January 28, 2015
When things get difficult, sometimes you have to whip out the old survival guide to make sure your startup gets through a challenging phase in your business. That's why we are sharing this guide with entrepreneurs, based on Y Combinator's cofounder Paul Graham‘s “Startups in 13 Sentences“. He shared 13 tips you every entrepreneur should live by:
Pick Good Cofounders
Sometimes the problem lives within. Finding a good cofounder is not always easy, and just like finding a partner in love, finding the right business partner takes time. Graham says that, “the success of a startup is almost always a function of its founders,” and we couldn't agree more.
You don't really know what your customers want until you launch. Launch before you get used to not being useful.
Let Your Idea Evolve
Many successful startups changed their ideas fundamentally. Pivoting is part of your startup growth, and sometimes you just have to let that initial idea go.
Make Users Happy
You know you are making your users happy if they are giving you time and money. Also, if they trust you. How you do this is by solving a problem they have and something providing new users lack.
Better to Make a Few Users Love you Than a Lot Ambivalent
Sometimes, startups are so focused on growing that they forget about their base customers. Initially you have to choose between satisfying all the needs of a subset of potential users, or satisfying a subset of the needs of all potential users. Take the first.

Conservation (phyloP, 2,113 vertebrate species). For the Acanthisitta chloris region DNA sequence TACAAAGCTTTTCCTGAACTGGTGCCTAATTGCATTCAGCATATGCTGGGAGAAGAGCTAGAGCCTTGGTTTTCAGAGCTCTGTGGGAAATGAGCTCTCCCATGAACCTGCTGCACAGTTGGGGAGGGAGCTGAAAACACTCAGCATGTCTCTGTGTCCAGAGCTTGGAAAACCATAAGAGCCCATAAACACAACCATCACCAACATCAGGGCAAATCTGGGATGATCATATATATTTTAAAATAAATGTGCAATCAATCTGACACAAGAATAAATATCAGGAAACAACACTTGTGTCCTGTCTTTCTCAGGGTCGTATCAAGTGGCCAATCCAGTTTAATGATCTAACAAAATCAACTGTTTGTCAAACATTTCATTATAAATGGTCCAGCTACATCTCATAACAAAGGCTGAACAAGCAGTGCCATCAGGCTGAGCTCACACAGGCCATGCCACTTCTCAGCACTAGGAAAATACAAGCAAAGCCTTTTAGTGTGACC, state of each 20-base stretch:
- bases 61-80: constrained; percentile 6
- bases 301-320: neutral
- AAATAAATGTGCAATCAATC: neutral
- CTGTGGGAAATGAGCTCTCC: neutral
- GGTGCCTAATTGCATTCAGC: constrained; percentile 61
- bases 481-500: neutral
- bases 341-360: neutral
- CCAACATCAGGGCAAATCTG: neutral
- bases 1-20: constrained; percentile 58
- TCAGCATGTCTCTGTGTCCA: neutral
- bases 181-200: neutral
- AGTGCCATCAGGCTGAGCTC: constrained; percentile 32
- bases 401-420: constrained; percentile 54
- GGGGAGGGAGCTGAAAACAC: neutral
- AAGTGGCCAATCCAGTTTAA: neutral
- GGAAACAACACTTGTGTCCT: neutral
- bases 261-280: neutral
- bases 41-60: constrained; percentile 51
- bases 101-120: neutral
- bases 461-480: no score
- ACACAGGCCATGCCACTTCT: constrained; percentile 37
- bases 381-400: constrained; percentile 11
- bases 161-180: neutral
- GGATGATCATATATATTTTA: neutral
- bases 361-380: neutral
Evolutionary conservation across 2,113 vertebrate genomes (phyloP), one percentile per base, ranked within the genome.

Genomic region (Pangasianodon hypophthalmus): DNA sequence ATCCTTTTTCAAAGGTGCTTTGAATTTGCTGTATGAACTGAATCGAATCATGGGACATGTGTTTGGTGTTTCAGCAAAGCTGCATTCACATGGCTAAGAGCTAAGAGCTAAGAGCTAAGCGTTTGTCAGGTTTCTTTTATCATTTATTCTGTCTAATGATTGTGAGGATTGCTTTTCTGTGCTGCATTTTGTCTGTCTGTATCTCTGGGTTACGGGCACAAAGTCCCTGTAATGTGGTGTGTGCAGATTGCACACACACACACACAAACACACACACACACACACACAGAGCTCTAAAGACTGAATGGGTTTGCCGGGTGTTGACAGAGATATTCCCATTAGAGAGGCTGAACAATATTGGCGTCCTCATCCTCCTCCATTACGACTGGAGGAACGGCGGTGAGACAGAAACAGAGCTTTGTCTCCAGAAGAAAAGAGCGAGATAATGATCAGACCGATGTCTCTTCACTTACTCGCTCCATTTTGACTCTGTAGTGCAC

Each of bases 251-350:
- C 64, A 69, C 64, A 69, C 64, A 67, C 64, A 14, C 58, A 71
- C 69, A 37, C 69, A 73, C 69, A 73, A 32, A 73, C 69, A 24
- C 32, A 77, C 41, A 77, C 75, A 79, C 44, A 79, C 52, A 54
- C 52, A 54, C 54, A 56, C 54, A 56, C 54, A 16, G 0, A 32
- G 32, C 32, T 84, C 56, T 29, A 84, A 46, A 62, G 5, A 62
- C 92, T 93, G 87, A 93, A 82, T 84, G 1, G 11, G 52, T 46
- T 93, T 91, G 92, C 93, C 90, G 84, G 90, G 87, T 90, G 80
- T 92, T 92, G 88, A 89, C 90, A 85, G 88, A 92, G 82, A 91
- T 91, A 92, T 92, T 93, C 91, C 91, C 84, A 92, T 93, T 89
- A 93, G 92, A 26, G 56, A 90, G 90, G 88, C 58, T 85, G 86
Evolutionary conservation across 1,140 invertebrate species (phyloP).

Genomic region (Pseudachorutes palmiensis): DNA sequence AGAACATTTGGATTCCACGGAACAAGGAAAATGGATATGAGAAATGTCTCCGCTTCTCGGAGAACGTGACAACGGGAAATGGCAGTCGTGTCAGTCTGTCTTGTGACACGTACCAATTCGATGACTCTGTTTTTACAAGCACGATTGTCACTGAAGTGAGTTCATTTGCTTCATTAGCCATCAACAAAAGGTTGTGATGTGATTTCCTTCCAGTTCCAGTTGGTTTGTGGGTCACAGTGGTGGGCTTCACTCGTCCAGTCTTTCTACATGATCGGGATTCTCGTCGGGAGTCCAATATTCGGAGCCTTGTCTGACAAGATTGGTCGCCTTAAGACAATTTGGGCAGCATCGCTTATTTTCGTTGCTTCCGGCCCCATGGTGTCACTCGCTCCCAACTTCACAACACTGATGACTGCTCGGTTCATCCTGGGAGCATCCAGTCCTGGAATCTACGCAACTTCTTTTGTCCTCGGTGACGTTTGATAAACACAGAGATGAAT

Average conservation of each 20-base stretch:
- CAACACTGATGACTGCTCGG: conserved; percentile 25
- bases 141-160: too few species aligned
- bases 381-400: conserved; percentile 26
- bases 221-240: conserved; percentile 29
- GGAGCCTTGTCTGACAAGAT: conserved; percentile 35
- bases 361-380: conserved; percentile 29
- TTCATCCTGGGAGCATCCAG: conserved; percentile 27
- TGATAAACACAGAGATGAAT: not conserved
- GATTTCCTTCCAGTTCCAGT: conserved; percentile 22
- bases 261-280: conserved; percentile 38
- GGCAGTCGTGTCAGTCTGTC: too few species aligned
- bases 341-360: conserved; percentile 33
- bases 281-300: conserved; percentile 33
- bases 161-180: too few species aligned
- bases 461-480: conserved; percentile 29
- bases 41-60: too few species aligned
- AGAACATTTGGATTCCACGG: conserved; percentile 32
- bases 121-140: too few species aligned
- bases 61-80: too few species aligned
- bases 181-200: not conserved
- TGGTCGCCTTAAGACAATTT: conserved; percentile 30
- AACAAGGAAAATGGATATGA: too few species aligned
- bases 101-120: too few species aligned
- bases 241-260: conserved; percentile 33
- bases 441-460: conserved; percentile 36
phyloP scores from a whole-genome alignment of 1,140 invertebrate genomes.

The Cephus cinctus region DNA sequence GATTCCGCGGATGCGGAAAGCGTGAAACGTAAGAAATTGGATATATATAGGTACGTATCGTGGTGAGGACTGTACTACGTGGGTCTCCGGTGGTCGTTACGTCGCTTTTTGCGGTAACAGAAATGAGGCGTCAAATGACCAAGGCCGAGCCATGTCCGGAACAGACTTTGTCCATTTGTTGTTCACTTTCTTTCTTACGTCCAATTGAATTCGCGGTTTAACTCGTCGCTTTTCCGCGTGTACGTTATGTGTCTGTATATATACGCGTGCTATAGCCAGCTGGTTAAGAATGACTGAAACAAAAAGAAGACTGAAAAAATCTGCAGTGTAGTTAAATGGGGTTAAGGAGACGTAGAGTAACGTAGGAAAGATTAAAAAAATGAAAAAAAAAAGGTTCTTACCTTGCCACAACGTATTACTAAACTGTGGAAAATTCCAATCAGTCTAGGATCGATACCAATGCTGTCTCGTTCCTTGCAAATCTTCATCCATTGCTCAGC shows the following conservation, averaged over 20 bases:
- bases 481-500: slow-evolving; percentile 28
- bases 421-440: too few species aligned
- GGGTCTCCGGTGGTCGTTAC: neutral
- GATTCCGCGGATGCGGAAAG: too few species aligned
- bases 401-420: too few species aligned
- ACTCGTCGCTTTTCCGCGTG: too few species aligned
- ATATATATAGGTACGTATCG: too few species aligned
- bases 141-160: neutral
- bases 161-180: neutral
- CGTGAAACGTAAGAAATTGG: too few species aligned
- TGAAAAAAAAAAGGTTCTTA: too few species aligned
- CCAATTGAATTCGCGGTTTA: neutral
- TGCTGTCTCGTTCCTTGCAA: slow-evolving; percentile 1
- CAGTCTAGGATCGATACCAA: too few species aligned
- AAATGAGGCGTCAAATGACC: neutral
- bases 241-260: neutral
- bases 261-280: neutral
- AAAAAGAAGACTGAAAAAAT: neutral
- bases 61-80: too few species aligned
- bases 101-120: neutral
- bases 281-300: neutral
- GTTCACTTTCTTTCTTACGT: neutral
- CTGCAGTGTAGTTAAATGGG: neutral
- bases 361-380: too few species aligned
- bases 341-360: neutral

Offer Surprisingly Good Customer Service
Be attentive to your first customers, they are like investors, but instead of money they give you their time. Learn from them, and give them the best you have.
You Make What You Measure.
Merely measuring something has an uncanny tendency to improve it. Make sure you know what you want to measure though, you can't get distracted.
This is why so many entrepreneurs bootstrap; it helps you get used to not spending too much money (even when you get funded). Remember: your investors’ money is the money you don’t have.
Get Ramen Profitable
Graham explains that “Ramen profitable” means a startup makes just enough to pay the founders' living expenses.
In your startup trajectory, sometimes you get distracted. Funding is a distraction. Side job is distraction. Magazine photoshoots are a distraction. These may be useful distractions for your business (and even personal life), but if they take the time and attention away from building the product, you need to be aware of them.
Don’t Get Demoralized.
Here at Tech.Co we are all about celebration, so I couldn't agree more with this point. Starting a startup carries a huge moral weight, and you need to make sure keep morale up. It's all up to you to get things going: nothing will happen until you make it happen.
Don’t Give Up.
Keep trudging through until you find what users need. If you don't believe in your business, no one will.
Deal Fall Through
Don't allow morale to depend on deals closing; not just because they so often don't, but because it makes them less likely to. Finding the right investor and raising funding is not easy, so keep moving if you believe in your business.
Infographic by Funders and Founders
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